By Daniel de la Calle
On my last blog post I promised a picture from the wind turbines around Zahara de los Atunes in Spain. Driving with my daughter on the twisty road with no shoulder three days ago I chickened out and chose life over greatness. We humbly pulled out on a dirt road that communicates the turbines and local farms, where I could only get partial views of the hundreds of three armed giants.
These days we are in Europe’s Southernmost camping ground, Rio Jara, so we have breakfast with eyes on the Riff mountains of Morocco, barely 20 miles away. Only a narrow sliver of Atlantic Ocean separates both continents at this point. A simple life: we pick up shells, watch kite surfers, throw seaweed at each other, move sand around in the futile and insane fashion everyone with kids does (here a pool, there a mountain with a castle on top) and if she happens to make a friend, I read a bit. Two or three years ago, when we were shooting on Oslo, I bought a book titled “How To Live A Low Carbon Life”, written by a man named Chris Goodall. I had meant to start it for a long time, but only now I threw it in the backpack. I am so glad I did, all I have read so far is profoundly interesting, informative and true.
“The generation brought up in times when energy was much more expensive compared to manual labour are gradually disappearing. Their habits of turning off appliances or of walking rather than driving will die with them. Younger people may have never acquired those behaviors but, perhaps even more worryingly, also appear to be much less interested in environmental matters. Unlike earlier environmental movements of the 1960s and 1970s, interest in climate change appears to be lower in the young than among the old.”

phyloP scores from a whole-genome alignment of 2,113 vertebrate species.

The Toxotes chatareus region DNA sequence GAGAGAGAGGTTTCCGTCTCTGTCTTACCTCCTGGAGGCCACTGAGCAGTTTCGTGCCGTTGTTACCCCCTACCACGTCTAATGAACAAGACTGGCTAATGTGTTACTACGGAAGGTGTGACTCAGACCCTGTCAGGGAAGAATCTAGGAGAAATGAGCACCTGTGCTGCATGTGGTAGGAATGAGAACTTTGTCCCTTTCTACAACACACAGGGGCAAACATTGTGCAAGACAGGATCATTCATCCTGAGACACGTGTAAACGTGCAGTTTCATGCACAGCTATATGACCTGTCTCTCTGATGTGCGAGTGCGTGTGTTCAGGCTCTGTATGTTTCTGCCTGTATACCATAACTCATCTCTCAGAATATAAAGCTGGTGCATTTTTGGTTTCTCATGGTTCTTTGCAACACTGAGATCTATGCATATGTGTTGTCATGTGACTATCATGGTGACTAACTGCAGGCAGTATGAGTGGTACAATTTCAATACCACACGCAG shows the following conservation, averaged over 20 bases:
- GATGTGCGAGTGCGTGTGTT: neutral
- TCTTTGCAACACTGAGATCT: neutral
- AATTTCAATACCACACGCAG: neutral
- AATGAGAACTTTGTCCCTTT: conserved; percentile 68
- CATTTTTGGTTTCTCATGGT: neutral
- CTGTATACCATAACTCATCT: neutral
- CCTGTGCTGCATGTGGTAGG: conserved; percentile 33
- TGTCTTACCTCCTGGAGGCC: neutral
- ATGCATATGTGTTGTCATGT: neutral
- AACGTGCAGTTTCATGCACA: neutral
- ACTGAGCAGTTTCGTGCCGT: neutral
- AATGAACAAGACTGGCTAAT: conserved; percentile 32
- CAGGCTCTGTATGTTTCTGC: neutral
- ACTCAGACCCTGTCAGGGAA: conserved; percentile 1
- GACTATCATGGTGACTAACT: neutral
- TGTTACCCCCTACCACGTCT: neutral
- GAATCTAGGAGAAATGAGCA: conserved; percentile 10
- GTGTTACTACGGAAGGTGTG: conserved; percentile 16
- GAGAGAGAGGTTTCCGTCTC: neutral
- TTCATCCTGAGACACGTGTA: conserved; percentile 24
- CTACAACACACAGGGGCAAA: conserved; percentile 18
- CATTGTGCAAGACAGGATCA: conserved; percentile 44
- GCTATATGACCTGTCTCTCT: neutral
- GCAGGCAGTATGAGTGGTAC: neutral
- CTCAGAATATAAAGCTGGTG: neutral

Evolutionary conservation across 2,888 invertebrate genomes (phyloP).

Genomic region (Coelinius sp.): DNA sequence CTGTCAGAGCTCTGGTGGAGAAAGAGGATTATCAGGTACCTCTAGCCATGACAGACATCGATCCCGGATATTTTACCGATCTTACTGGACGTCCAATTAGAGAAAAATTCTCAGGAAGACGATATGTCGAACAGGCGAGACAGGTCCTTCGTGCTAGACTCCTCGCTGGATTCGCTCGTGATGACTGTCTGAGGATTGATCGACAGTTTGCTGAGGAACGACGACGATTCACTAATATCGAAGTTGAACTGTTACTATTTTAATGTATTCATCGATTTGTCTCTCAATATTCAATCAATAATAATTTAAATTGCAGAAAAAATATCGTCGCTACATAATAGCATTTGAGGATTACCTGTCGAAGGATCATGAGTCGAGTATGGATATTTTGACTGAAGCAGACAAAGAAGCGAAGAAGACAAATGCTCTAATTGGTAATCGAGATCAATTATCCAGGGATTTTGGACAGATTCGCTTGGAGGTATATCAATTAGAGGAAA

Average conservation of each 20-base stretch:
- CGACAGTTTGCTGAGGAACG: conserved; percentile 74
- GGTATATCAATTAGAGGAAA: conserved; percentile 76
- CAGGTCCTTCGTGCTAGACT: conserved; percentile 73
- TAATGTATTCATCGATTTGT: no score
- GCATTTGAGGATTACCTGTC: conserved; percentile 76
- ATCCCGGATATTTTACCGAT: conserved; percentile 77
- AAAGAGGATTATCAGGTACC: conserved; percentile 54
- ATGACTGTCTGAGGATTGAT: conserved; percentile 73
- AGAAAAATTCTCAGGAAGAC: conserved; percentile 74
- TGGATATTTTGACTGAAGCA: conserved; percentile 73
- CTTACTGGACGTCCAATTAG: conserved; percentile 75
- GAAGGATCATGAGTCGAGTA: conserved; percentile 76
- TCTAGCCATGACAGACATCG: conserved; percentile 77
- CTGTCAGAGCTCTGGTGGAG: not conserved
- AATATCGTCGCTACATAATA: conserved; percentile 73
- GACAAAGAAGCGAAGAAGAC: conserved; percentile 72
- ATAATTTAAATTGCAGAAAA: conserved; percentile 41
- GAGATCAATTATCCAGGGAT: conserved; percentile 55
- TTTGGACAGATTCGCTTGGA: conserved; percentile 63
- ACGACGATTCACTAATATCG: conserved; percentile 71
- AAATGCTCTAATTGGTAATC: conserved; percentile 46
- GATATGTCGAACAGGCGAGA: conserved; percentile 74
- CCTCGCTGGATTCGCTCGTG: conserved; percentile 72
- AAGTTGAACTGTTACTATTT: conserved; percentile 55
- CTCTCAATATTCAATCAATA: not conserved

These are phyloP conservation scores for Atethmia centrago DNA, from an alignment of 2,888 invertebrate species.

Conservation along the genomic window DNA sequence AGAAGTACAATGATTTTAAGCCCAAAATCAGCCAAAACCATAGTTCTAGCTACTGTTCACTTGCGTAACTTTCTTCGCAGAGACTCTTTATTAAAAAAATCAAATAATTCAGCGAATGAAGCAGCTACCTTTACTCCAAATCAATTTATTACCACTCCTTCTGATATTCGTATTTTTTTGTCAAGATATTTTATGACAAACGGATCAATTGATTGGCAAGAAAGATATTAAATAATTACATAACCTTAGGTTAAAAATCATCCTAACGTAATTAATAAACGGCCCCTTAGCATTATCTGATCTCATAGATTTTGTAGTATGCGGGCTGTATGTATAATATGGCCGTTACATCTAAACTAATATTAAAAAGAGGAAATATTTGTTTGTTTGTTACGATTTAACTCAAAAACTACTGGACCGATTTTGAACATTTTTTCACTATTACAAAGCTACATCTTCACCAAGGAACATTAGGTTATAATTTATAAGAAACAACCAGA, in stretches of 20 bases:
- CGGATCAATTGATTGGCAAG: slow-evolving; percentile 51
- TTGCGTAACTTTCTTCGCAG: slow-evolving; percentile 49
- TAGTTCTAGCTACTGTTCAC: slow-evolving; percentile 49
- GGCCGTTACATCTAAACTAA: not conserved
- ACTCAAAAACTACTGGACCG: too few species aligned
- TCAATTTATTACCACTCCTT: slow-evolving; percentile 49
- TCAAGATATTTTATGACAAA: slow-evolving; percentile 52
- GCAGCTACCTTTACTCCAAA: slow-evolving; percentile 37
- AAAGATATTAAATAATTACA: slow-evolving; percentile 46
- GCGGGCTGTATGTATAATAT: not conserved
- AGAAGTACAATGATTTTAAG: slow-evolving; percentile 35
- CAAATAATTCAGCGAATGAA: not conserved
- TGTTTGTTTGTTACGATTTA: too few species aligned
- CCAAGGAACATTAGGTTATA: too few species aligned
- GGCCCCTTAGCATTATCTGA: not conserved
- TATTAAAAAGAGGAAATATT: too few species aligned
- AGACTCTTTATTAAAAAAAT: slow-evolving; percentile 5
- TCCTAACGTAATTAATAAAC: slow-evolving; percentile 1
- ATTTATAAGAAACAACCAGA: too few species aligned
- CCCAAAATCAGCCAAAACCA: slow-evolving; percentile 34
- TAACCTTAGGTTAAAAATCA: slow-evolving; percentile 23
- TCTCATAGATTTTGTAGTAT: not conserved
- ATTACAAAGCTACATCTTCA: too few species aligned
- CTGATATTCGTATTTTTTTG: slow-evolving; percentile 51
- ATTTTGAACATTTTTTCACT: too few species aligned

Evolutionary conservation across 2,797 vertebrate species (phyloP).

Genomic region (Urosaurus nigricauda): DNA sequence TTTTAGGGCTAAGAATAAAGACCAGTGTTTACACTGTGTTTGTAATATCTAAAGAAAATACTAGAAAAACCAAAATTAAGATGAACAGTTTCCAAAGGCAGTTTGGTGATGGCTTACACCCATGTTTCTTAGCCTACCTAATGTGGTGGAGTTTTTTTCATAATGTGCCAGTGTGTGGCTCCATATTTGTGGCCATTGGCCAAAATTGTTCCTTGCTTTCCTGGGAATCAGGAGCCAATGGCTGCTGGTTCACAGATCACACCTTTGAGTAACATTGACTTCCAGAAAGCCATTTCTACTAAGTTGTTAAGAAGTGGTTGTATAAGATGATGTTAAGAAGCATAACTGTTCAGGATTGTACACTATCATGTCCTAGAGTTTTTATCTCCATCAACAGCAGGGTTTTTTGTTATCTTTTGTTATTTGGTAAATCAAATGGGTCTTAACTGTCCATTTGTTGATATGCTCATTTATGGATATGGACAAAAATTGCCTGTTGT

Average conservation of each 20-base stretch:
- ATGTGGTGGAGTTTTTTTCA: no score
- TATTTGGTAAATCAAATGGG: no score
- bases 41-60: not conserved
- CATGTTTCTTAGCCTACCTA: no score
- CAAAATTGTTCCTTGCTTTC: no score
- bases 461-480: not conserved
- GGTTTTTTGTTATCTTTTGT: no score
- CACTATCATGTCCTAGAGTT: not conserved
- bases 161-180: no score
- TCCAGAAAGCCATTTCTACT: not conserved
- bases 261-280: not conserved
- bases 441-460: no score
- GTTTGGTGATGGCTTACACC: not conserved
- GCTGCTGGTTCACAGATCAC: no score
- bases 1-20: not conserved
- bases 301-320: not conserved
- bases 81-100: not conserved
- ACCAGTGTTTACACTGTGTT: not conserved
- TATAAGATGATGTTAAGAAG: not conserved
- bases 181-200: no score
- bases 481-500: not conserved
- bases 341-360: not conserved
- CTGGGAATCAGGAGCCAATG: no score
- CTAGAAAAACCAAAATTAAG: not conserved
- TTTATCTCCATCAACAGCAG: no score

I am sure to include more quotes and information extracted from the book during the next few weeks. In five pages I will come to the simple daily measures everyone can take to live that life with less carbon. Now I think you should mover your mouse over the title, which hides a link, and click.
Learning about Ocean Acidification completely changed the way I look at shells (or the ocean, for that matter). When we go hunting we are both particularly fond of those that have eroded to the point that only the mother-of-pearl is left. Must be the hardest part, that is why it is the last to turn to sand. Some are paper thin, like yellow, read, white and purple baby nails, so brittle they break in my pocket. Why are crows and us people so fond of colorful shiny things?
Some of our hundreds of treasures: